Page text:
Based on my experience in working with people seeking help in managing their situational problems, people like Somalis need help to gain some control over their troubled feelings of distress. A sense of control will enhance their ability to cope with the changing demands of their lives. Nonetheless, the will, intention, and action for change have to come from the Somalis.

The impression is that as a nation, our future should depend on us by putting together our passions with our best interests, and combining our honest efforts, education, and skills. Since we have been talking our rights for about sixteen years, we may start demanding our rights and confronting every warlord who is not accepting the reality that they cannot fit anymore the situation or the society in a meaningful way. We should understand that our life time is very limited and that now is the time to do it right.

Definitely, our success will be easy if we recognize our desires, coordinate our thoughts, aims and actions. If some Somalis cannot believe these ideas and their application in Somalia, it doesn’t matter. Every society has some people who spend all their day walking through the forests, but who may never see firewood at all. On the other hand, other views supported the idea that Somalia’s present situation makes it necessary to work with these unkind leaders with tolerant caution. As the saying goes, “Give the suckers an even break, may be they will not be so bad after all”. This concept gives priority to working together with the existing regional administrations, by creating and funding programs designed to help people who are in a disabling decease, injury or addictions to return to normal functioning.
They are considering the fact that there is always an affinity between leaders and the people they are leading, which is our today’s reality that we have to face. They also express their feelings of disappointment regarding today’s world leadership, particularly the United States, which preaches democracy when speaking publicly but practically rewarding the wrong behaviour of some world leaders, who are not good for their people, while punishing other heads of states who are good for their people and their people like them.

In any case, I don’t think that we can deny that some of us are opportunity wasters. For years we have been waiting help from others, or we behaved believing that somebody will do it someday. But someday may never come. It is now, the present and the only time that we have. We have to try to do it now with positive thinking, nerve and courage. Even if we can’t work collectively, we can work individually with the right mental attitude and hope that it may later converge with collectivism. We should replace our closed and clanish drained mind with an open and national mind. As the saying goes, “Minds are like parachutes, and if they are closed they won’t hold you up”.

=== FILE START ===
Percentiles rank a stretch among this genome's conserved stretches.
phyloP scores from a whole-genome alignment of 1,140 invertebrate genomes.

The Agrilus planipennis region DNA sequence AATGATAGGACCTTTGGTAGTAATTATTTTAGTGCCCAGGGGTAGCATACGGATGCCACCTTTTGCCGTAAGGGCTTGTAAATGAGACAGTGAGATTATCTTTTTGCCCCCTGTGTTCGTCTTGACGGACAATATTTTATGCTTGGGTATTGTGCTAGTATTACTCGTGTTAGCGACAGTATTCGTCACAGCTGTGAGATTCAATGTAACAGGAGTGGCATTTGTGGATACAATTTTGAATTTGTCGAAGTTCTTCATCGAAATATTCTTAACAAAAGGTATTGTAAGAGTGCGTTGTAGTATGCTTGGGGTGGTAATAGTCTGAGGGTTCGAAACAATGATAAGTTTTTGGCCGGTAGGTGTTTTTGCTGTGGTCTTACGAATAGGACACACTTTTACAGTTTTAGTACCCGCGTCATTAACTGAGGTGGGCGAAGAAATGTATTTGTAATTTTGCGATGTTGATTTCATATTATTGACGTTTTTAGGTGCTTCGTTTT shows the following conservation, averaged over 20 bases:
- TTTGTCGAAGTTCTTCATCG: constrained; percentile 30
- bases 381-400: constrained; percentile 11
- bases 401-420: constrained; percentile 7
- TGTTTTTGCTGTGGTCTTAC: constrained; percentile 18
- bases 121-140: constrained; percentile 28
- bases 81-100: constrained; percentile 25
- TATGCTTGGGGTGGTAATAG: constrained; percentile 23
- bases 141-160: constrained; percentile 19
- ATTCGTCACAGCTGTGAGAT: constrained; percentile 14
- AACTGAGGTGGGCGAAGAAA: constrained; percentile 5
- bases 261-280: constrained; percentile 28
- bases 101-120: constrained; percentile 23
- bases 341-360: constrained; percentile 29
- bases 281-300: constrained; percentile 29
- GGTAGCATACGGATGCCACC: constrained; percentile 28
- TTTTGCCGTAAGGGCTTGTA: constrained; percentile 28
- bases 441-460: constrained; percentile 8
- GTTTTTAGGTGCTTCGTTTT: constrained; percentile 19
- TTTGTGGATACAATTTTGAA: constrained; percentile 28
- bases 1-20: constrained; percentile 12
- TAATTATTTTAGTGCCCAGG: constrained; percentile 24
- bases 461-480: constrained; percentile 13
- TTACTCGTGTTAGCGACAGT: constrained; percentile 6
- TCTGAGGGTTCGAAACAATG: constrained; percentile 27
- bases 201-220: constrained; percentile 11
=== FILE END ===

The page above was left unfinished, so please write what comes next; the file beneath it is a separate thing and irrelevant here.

Fred Frohock (1979), in his book of public policy-scope of logic, states three main types of political actions that leaders can use according to the situation. They are: power control, bargaining, and gaming. He suggests that a leader can give an order only when she/he has law enforcement that can back-up and support it. If not, the leader has to use the bargaining, give and take method to reach a satisfactory outcome since people cannot, or will not control one another. If both of the above are not possible, Frohock indicates gaming (Dhuumaashow/ Kadhimay-Kadhim) as the only remaining tactical option. It is the condition of no authority and probably the true situation of Somalia. Therefore, if the Somali leaders are unable to lead because nothing would or could work for them, then he/she should accept the last option, which is submitting his/her resignation. They cannot lead by corrupting or killing the people. It won’t work.

In conclusion, I believe at least that if we as individuals think good, feel good and do well for our people and the country, it will help infuse new hope into some of the core causes of Somalia’s conflict such as economic anguish, social injustice and political oppressions. Trust me. This will restore our communication, and when our communication is restored, everything will be possible. It can make a difference. Just try it.


Omar Ugas, Master of Social Work and Registered Social Worker
Ottawa, Canada
The opinions contained in this article are solely those of the writer, and in no way, form or shape represent the editorial opinions of "the Center for Peace and Democracy in Somalia (CPD)"